“Whenever you’re dealing with something historic, it’s like a game of telephone, and 165 years later, the opportunity for a story to morph is high,” she continued.
“The only way to really untangle the correct history is to dig deep and do primary research again.”
Garwood credits a past owner, Rich Dietrich, with having delved into the house’s history and made the effort to preserve it.
“Mr. Dietrich’s work was invaluable,” said Garwood. “He was the first who really worked to learn some of the building’s story, and his time and energy were well invested in saving the historic home.”
It’s changed hands a couple times since Dietrich’s ownership and was recently tax-forfeited. Rice County finally moved it toward the imminent public auction.
The property’s current appraised value is $30,200; a past real estate listing indicated it was a three-bedroom, one bath house with approximately 1,300 square feet. But the interior is largely unfinished, ripped to the studs, an unfinished remodel in progress.
Garwood, head of the Rice County Historical Society since 2003, has a “perfect world” vision for the house’s future.
“The best case scenario would be that someone will recognize its valuable historic qualities — the six-over-six windows, its beautiful doors — and buy it,” said Garwood.
“They would choose to not make any significant changes and would work with the neighboring property owners to ensure access to the house so they could make it a usable space for a tenant or themselves.”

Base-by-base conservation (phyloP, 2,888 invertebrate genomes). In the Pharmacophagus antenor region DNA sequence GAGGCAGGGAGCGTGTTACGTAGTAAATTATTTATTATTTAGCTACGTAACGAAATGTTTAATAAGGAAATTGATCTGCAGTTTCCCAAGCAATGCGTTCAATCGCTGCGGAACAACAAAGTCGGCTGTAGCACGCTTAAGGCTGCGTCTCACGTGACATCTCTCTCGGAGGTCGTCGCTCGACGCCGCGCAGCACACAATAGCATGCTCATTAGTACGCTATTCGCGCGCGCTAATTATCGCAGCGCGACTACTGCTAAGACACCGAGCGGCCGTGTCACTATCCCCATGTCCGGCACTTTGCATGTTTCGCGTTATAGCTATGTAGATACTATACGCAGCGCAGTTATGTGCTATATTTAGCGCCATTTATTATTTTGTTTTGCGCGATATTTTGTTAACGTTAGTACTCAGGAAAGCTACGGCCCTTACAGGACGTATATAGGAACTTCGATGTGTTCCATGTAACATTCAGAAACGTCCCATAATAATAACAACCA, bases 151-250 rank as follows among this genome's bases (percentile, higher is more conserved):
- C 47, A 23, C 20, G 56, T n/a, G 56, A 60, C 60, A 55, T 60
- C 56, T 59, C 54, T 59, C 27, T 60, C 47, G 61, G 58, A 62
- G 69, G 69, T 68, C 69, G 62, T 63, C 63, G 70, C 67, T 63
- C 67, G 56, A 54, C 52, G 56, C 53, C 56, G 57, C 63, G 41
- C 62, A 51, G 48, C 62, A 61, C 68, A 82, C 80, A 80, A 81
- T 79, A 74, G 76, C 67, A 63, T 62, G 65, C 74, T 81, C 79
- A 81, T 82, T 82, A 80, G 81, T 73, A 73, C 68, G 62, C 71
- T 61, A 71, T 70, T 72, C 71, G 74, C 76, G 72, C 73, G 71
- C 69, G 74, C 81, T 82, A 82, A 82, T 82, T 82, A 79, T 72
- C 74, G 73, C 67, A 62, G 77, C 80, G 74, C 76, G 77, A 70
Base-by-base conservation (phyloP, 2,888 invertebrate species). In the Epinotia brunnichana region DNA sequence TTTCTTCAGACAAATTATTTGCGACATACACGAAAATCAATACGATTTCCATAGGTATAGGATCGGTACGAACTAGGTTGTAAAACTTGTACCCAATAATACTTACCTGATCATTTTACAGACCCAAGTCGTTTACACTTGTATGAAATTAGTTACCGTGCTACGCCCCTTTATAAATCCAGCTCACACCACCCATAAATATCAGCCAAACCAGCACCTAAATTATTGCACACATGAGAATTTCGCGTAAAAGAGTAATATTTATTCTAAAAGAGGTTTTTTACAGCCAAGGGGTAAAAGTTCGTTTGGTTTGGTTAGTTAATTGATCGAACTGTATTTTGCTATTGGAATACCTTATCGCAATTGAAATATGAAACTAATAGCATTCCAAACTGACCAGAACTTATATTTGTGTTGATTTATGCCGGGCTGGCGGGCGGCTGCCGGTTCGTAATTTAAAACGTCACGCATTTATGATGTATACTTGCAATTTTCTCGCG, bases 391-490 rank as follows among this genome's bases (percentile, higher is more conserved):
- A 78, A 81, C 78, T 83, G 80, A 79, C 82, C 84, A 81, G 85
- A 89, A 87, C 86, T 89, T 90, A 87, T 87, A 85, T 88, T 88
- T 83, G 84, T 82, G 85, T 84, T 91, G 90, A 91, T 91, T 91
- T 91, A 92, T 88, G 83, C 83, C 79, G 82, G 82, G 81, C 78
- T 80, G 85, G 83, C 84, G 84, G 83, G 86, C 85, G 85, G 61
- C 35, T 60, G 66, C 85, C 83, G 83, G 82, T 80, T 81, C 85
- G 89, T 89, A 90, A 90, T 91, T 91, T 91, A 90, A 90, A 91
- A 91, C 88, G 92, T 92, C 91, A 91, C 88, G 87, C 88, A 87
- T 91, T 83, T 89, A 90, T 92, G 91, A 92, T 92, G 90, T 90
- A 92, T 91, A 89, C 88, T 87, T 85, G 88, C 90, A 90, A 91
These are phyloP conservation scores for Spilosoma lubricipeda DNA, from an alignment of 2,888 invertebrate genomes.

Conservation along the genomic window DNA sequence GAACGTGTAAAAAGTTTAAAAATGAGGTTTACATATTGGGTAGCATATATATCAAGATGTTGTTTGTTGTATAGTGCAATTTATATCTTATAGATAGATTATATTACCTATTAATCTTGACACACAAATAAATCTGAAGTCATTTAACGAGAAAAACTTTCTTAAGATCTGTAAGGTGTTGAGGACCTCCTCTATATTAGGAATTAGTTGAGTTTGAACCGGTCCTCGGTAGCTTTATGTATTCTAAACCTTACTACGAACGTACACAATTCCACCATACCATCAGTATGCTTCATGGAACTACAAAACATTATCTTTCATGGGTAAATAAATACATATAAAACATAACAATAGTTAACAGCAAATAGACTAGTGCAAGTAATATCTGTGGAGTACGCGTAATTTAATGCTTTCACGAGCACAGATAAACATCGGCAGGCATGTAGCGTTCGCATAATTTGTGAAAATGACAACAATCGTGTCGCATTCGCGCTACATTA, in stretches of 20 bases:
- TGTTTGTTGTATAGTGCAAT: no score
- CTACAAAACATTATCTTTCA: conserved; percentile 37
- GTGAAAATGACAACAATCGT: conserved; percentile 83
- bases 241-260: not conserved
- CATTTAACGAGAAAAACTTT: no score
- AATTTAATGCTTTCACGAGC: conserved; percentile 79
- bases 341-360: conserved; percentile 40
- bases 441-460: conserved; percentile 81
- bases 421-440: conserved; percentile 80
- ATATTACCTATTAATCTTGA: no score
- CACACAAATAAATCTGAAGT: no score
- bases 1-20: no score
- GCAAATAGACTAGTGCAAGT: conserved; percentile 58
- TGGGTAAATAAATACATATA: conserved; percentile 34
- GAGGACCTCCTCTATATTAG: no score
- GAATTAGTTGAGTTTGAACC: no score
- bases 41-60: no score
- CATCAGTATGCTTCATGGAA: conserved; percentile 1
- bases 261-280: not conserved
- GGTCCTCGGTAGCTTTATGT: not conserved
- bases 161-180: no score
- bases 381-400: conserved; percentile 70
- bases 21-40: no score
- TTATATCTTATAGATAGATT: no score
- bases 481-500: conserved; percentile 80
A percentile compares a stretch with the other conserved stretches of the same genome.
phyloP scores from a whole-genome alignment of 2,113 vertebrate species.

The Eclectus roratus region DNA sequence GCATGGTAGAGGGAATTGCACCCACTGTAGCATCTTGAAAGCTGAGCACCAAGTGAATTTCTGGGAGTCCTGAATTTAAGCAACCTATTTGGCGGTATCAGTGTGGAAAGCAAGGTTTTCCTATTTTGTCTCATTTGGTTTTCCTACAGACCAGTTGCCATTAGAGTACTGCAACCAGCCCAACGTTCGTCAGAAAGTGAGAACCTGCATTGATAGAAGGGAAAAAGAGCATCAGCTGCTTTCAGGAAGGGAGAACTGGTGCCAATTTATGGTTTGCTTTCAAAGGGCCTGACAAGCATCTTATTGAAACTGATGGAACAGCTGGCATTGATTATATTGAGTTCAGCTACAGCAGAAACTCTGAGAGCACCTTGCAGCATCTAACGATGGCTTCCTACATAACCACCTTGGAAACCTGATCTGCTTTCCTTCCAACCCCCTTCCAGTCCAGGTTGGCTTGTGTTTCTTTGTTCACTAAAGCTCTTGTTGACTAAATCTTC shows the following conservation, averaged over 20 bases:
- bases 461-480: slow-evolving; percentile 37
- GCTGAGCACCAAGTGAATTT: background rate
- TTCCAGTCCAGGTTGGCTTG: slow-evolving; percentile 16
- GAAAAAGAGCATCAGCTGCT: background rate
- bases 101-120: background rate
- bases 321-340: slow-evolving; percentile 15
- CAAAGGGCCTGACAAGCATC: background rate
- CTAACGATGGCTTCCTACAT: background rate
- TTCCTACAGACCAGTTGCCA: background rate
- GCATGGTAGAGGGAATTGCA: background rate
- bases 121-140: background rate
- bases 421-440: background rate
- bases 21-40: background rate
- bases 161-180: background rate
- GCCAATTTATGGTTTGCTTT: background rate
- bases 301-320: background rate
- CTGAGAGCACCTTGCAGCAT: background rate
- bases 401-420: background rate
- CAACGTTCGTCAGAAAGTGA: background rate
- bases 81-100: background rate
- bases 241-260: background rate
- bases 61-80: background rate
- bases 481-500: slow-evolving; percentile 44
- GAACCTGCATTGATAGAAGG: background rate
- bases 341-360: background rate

Despite the factual uncertainties surrounding 805 Central Ave. and its origins, some aspects of it are as true and grounded as its enduring limestone foundation.
“The house is unique and we know for a fact, from maps and photos, it was built in the mid-1850s,” said Garwood.
“It’s clearly one of Faribault’s earliest homes, and even if we can’t be certain it was used commercially, it has historical significance.”
While it’s anybody’s guess as to who might step forward to buy 805 Central Ave. at the upcoming auction, Garwood remains hopeful the right buyer may materialize.
“Sometimes it’s hard to see old homes for their unique beauty,” she said. “But if new owners can find a way to legally access the house from one easement or another, that would be fabulous.
“Fingers crossed someone will see its value and take it on.”
While on a recent vacation, Virgina van Sluis came across banners in a community that recognized military personnel through the Hometown Heroes Banner program.
Van Sluis, who comes from a military family, is the chair of the Veterans Committee at the Faribault Elks Lodge and was one of three chairs who brought the Vietnam Traveling Memorial Wall to Faribault in 2016. For her, adding another way to honor those in the military who give so much of their time was an easy decision. She found out the banners were part of the Hometown Heroes Banner program, which first started in Harrisburg, Pennsylvania in 2006.
Hoping to bring this project to Faribault, van Sluis has taken part in meetings with city/chamber staff, including the Faribault City Council’s most recent work session, on how to make the project work in the community.